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The key is in understanding how to use the cycles of ebb and flow to our advantage. The ability to harness these fluctuations, understand how they affect our productivity and mood and then apply that knowledge as a tool to improve our lives is a valuable strategy that few individuals or corporations have mastered.

Here are a few simple steps to start using this strategy today:

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Review Your Past Flow

Take just a few minutes to look back at how your days and weeks have been unfolding. What time of the day are you the most focused? Do you prefer to be more social at certain times of the day? Do you have difficulty concentrating after lunch or are you energized? Are there days when you can’t seem to sit still at your desk and others when you could work on the same project for hours?

Do you see a pattern starting to emerge? Eventually you will discover a sort of map or schedule that charts your individual productivity levels during a given day or week.  That’s the first step. You’ll use this information to plan your days going forward.

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Schedule According to Your Flow Pattern

Look at the types of things you do each day…each week. What can you move around so that it’s a better fit for you? Can you suggest to your team that you schedule meetings for late morning if you can’t stand to be social first thing? Can you schedule detailed project work or highly creative tasks, like writing or designing when you are best able to focus? How about making sales calls or client meetings on days when you are the most social and leaving billing or reports until another time when you are able to close your door and do repetitive tasks.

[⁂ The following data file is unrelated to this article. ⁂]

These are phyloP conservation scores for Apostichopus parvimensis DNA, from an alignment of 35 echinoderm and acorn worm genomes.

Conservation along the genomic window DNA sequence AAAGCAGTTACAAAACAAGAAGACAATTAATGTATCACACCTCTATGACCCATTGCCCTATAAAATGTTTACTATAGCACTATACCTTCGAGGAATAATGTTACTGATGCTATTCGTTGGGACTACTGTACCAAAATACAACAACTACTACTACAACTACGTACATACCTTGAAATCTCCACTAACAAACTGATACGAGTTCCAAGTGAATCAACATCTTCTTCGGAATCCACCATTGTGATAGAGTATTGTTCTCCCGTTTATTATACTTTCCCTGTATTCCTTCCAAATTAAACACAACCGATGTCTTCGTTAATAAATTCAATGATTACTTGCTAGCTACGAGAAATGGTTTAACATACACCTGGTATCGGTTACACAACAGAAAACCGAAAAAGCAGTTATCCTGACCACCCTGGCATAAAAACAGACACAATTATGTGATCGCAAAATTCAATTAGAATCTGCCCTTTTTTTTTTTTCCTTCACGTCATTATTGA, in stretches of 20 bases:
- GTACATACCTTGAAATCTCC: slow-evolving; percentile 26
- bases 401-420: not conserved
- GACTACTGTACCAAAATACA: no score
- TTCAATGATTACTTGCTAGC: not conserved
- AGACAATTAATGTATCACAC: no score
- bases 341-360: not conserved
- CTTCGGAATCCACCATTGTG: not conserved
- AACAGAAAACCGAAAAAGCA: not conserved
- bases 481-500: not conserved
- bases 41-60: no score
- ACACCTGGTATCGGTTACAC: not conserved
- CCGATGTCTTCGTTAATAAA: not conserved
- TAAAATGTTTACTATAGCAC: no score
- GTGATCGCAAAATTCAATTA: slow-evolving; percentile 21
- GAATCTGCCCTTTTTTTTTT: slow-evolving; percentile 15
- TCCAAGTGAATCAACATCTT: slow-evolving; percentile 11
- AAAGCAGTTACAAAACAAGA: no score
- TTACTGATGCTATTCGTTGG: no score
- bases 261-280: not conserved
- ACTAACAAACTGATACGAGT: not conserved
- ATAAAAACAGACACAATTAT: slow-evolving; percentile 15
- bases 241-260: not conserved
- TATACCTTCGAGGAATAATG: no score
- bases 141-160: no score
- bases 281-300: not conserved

Keep in mind that everyone is different and some things are out of our control. Do what you can. You might be surprised at just how flexible clients and managers can be when they understand that improving your productivity will result in better outcomes for them.

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Account for Big Picture Fluctuations

Look at the bigger picture. Consider what happens during different months or times during the year. Think about what is going on in the other parts of your life. When is the best time for you to take on a new project, role or responsibility? Take into account other commitments that zap your energy. Do you have a sick parent, a spouse who travels all the time or young children who demand all of your available time and energy?

We all know people who ignore all of this advice and yet seem to prosper and achieve wonderful success anyway, but they are usually the exception, not the rule. For most of us, this habitual tendency to force our bodies and our brains into patterns of working that undermine our productivity result in achieving less than desired results and adding more stress to our already overburdened lives.

Why not follow the ebb and flow of your life instead of fighting against it?

    Featured photo credit: Nathan Dumlao via unsplash.com